In a post last week, I described a recent SDNY case in which the Court found that an amateur photographer had suffered only $100 in actual damages by reason of a use by Hearst of the image to illustrate an online article. Now the transcript of the Court's decision explaining its award has been released.
As noted in my previous post, plaintiff Jonathan Otto was a guest at a wedding at President Trump's Bedminster resort. When Trump "crashed the wedding," Otto snapped a photo on his iPhone and sent to another wedding guest, eventually leading to the posting of the image on Instagram. Hearst, along with other news agencies, then used the photo to illustrate online articles about Trump's wedding crashing activities.
Following a bench trial, SDNY Judge Gregory Woods ruled that Otto was entitled to a statutory damage award of $750, the minimum possible award absent a finding of completely innocent infringement. Crucial to the Court's ruling was the unchallenged testimony presented by Hearst of its respect for the intellectual property rights of creators and its practice to pay for any use that it did not believe to be a fair use under copyright law. He also credited testimony that Hearst is careful to hire employees and freelancers who are knowledgeable about copyright law and clearance issues and also provides editors with copyright training sessions.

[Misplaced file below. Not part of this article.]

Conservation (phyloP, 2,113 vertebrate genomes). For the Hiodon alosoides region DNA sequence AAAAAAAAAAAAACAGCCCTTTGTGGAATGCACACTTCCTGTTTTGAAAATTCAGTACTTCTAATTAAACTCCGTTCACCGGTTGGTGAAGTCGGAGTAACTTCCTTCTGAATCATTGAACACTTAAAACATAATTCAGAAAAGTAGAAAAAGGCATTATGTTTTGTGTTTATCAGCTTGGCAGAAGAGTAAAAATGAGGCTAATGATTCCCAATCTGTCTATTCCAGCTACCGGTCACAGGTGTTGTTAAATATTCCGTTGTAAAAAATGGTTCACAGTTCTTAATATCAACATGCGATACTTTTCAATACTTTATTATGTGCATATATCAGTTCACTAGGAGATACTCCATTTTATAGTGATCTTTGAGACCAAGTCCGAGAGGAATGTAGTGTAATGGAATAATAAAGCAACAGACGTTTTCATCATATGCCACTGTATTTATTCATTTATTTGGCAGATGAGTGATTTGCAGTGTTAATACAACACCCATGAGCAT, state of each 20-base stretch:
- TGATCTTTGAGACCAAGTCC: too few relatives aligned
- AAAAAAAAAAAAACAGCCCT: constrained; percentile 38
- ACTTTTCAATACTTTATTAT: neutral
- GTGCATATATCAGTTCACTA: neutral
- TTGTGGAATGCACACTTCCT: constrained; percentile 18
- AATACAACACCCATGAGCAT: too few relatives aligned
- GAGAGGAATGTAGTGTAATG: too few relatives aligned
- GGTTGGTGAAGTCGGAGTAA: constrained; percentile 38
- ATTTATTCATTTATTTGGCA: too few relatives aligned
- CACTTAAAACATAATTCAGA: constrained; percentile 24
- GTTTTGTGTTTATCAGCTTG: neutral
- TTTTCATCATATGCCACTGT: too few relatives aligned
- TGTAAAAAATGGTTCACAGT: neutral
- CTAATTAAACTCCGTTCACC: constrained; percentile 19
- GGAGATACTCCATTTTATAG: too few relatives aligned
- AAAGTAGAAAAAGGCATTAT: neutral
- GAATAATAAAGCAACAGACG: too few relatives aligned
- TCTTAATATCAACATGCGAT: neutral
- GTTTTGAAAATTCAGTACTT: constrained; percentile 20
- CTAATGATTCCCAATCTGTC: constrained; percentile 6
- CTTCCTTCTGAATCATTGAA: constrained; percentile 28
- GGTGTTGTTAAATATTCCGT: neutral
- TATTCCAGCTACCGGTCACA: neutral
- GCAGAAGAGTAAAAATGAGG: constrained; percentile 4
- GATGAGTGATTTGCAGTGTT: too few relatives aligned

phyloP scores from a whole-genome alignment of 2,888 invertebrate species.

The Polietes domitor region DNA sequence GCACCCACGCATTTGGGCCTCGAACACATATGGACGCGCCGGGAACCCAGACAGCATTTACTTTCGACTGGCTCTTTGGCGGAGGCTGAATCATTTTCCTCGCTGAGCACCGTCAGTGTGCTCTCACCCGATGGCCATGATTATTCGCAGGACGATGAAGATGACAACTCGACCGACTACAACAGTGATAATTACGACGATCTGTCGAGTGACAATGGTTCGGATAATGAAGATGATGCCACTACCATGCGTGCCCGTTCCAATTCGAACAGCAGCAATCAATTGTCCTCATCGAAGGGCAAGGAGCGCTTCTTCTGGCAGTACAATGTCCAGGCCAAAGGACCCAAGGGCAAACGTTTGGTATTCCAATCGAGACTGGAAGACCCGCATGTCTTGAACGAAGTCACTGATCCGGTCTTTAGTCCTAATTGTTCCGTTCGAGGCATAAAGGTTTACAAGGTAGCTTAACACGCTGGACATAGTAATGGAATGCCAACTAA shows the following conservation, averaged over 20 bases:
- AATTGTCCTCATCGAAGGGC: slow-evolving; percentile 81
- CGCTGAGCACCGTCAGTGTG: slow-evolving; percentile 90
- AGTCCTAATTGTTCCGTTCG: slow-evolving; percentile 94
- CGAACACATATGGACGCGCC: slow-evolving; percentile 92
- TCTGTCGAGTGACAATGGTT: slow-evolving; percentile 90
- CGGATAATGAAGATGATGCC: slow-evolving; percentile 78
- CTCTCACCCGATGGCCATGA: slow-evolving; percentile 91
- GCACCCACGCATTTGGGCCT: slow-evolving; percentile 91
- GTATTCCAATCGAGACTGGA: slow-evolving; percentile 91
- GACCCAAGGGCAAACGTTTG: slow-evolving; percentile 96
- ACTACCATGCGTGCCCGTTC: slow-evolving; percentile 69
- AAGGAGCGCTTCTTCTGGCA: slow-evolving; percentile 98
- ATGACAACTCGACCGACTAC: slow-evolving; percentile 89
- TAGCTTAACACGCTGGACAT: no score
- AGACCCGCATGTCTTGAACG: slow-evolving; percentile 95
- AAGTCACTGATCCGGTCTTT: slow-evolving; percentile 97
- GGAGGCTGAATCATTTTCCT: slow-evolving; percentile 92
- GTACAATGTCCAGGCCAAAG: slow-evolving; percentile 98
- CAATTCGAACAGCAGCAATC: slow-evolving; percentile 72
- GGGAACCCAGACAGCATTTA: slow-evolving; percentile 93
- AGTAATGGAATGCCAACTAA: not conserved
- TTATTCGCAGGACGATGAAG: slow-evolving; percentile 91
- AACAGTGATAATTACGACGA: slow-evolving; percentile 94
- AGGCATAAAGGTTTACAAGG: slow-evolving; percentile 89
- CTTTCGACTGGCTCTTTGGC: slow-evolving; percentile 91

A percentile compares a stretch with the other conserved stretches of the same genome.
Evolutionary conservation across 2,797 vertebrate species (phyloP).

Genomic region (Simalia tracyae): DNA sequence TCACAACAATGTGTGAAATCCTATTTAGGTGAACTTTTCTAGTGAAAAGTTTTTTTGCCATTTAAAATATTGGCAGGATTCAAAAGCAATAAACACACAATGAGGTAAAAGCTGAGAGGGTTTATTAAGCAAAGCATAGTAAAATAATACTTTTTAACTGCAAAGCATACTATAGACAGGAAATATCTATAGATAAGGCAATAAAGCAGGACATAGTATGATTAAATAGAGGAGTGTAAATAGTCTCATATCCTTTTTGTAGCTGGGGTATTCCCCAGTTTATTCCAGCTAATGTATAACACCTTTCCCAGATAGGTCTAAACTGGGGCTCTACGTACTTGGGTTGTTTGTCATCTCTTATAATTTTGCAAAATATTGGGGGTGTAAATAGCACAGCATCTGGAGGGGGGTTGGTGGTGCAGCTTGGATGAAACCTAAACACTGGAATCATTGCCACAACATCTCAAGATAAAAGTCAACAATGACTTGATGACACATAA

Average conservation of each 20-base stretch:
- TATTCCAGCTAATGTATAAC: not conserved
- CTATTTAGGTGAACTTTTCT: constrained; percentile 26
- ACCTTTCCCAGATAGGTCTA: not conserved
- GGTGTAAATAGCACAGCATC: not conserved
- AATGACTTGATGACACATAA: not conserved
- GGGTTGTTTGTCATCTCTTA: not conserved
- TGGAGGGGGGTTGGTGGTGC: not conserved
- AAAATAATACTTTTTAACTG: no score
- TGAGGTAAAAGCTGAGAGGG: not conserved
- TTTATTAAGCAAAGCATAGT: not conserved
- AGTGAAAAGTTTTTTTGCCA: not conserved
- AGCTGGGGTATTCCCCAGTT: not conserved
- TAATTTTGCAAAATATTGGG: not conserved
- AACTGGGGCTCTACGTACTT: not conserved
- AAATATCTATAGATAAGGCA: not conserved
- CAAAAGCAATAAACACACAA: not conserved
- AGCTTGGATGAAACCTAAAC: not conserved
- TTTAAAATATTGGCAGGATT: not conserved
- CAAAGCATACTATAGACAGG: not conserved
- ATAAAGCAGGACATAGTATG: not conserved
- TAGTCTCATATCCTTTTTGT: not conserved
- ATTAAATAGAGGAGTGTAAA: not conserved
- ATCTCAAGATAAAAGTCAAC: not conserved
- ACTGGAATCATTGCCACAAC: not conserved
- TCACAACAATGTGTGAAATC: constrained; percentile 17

While Judge Woods had in a previous decision resoundingly rejected Hearst's claim that its use of the photo was a fair use, he concluded that, based on the evidence at trial, plaintiff had not met his burden to show that the decision by the Hearst editor to use the photo constituted willful copyright infringement.
The Court went on to find that the reasonable license fee for the use of the photograph was $100.00, and that the revenue Hearst derived from the advertising that ran alongside the article that included the photograph was $148.99. It then applied the various factors used to determine a statutory damage award, including any possible need to deter Hearst from future infringements, and concluded that an award of five times the reasonable license fee ($500.00) would be appropriate. The Court increased the award to $750.00 to meet the statutory minimum. In so doing, the Court cited a series of decisions in courts in the Second Circuit awarding plaintiffs a "single digit multiple of a reasonable licensing fee."
The case is noteworthy for a number of reasons, including the credit given to Hearst for the efforts it has made to prevent copyright infringement and the recitation of the "single digit multiple" concept. It will be interesting to see if other courts are willing to use this same concept to limit jury awards that, in some instances, have greatly exceeded this type of multiple.
"An award [of $750] is in accordance with the trend in this Circuit to award a prevailing copyright infringement plaintiff statutory damages in an amount that is a single-digit multiple of a reasonable licensing fee."